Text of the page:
Marlena Grzaslewicz, assistant professor of media arts, sciences and studies, is an Emmy-award winning sound editor. She has collaborated with documentarian Ken Burns for over 20 years, most recently working as the dialogue editor — a type of sound editor who deals only with dialogue in a film — for “The Roosevelts: An Intimate Story,” airing on PBS.
Grzaslewicz graduated from the Lodz Film School of Poland and, in addition to teaching at Ithaca College, owns and operates an editing company in New York City called 701 Sound with award-winning sound editor Ira Spiegel.
Contributing Writer Matthew Radulski sat down with Grzaslewicz to discuss her work at the college, her work on the documentary and what advice she would give to students.
Matthew Radulski: You’ve won an Emmy Award. How did that feel, and did that help your career?
Marlena Grzaslewicz: Nomination is more important in a sense than winning because winning is just somebody decides who out of five projects has the best sound. Being recognized is a nice thing because we who do sound, we are craftsmen. So in one respect it is a pat on the back, a sort of nice thing to do. It’s a conversational topic, but it doesn’t really change, because I think this usually comes as a surprise. This award doesn’t really do anything to affect my career. I am not sought out more than I was before. I am not paid more. I’m as vulnerable as before I won the Emmy. All [five] nominations are for working with Ken Burns, and his projects are always recognized in the film and television awards.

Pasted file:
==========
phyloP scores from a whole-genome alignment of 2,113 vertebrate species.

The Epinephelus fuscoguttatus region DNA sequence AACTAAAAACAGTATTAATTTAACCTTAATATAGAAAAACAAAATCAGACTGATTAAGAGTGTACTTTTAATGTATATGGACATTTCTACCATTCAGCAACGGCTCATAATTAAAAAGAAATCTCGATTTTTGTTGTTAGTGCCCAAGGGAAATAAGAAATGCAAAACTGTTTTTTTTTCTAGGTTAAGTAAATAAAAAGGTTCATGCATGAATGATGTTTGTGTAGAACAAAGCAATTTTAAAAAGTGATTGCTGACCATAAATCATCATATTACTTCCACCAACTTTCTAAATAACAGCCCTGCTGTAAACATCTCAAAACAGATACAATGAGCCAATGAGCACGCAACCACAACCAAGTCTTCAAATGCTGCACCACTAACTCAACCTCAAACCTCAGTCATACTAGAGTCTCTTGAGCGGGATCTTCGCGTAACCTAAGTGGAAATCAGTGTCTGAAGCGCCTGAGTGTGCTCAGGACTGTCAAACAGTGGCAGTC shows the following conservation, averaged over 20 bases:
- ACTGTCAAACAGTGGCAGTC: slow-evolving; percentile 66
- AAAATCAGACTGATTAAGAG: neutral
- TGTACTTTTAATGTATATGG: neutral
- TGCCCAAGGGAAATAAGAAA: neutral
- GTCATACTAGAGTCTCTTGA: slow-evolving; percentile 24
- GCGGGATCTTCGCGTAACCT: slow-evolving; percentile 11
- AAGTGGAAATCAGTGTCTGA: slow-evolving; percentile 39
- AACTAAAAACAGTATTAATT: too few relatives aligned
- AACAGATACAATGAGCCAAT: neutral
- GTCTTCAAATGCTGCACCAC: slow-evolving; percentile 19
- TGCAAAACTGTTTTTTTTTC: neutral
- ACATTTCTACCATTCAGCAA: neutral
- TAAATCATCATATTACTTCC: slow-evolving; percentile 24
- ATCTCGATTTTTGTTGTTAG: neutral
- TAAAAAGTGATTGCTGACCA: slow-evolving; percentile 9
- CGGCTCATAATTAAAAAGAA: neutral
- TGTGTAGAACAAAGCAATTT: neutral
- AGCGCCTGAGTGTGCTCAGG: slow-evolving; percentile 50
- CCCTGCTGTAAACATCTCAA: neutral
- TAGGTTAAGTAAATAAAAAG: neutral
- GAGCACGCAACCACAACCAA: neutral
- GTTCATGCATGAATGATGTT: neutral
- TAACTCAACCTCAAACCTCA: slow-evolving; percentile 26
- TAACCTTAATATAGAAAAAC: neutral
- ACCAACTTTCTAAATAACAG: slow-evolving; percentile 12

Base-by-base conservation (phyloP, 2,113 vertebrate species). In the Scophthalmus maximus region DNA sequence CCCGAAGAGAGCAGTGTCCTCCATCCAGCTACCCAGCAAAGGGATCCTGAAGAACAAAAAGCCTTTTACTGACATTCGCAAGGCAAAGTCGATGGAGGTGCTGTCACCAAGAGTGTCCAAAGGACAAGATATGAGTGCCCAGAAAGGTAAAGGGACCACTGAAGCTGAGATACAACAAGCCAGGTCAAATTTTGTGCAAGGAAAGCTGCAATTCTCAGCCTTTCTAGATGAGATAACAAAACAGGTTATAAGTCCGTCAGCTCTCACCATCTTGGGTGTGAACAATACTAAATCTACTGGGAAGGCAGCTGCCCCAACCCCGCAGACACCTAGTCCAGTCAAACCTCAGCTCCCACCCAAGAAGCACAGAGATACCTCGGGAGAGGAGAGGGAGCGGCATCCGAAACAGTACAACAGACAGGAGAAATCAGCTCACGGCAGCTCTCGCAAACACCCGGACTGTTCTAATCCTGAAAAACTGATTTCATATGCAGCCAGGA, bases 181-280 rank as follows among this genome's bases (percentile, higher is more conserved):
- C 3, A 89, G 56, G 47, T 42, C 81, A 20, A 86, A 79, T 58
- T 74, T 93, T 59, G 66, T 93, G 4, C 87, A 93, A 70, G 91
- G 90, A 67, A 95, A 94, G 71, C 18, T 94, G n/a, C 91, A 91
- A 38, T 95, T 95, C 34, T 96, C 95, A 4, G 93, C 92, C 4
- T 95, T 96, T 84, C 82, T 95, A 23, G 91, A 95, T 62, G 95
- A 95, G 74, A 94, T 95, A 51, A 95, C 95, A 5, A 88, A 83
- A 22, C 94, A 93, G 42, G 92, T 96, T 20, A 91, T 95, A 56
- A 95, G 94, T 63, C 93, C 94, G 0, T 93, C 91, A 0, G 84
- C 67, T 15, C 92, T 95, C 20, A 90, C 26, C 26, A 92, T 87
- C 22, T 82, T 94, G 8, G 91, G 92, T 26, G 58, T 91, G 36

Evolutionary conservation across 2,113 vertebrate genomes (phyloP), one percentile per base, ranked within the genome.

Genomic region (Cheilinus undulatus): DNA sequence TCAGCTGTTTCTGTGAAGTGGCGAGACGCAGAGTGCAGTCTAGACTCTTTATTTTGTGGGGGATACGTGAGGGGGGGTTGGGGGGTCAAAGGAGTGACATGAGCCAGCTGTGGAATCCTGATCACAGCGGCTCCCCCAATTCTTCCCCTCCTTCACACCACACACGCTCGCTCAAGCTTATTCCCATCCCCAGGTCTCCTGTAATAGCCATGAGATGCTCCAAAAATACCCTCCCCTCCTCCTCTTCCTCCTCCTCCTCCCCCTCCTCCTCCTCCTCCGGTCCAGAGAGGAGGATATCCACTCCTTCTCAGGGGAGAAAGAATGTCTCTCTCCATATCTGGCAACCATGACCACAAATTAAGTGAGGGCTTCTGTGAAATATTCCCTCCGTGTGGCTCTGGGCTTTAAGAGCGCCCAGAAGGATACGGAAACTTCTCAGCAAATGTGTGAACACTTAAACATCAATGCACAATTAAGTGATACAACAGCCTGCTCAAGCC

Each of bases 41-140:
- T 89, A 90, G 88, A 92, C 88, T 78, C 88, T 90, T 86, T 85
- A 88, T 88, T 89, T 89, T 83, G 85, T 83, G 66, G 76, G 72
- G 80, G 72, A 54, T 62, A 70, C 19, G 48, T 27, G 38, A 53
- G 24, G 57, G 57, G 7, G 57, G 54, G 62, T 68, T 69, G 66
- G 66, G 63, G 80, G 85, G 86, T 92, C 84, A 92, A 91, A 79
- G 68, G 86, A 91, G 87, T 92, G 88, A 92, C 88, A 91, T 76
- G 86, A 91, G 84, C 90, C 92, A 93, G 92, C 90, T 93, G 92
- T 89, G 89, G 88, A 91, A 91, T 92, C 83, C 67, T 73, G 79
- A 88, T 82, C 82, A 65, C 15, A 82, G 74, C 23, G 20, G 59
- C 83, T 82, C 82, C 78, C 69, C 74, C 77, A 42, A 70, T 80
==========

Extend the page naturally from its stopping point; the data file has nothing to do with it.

MR: Is there any particular favorite project you’ve done with Ken Burns or elsewhere?
MG: “Frank Lloyd Wright.” It was a beautiful project because Frank Lloyd Wright is such an interesting character, so there is a lot of drama just written by life. So the film has a lot of dynamic, there’s different music being used than normally Ken uses. Every project brings something very different. It’s very difficult to put them all in one bag and to say you know, this is my favorite.
MR: You’re the dialogue editor, so will you work with strictly dialogue, will you work with scripts or will you work more with the sound editing after it’s done? Particularly when Burns is working on it, what’s your role there?
MG: What I do is essentially cutting out the blemishes of people’s speech. There is a very technical skill which I have to have to be a dialogue editor. I always say that anyone can cut effects but not everybody can cut dialogue.
MR: Did you learn anything when working on “The Roosevelts: An Intimate Story”?
MG: I am an immigrant, so I sort of have the best job ever. As I learn American history, they pay me. So every time I work on Ken’s films, I always learn something.
MR: What’s the most rewarding part for you?
MG: When I was much younger, just the fact that something that I work on is on television and a hundred thousand people watched it had a meaning. Today it means something also, I mean, it’s my work. I’ve worked on 140 plus films. I love what I do, and it’s a job. I want to perform the job to the highest ability of my own professionally, but it’s a job. I cannot give love to every project. I’d be dead by now if I gave this much love.
MR: What advice would you give yourself when you were starting, and to students at the college looking to get into sound editing?
MG: I think, like everything in life, you have to actually believe that there is a value in it. And this value has to be mostly for you, and then for the others. If you bring your expertise and your focus on the project only because somebody hired you and you want to please them, sooner or later in a profession as competitive as working in film, it doesn’t matter what the capacity is, you will burn out and you will lose the motivation to keep pleasing other people. You have to please yourself in a sense. I have to be my best. Whether my director or producer is happy or not. Maybe they don’t like it, which is their right, but I did not slack off.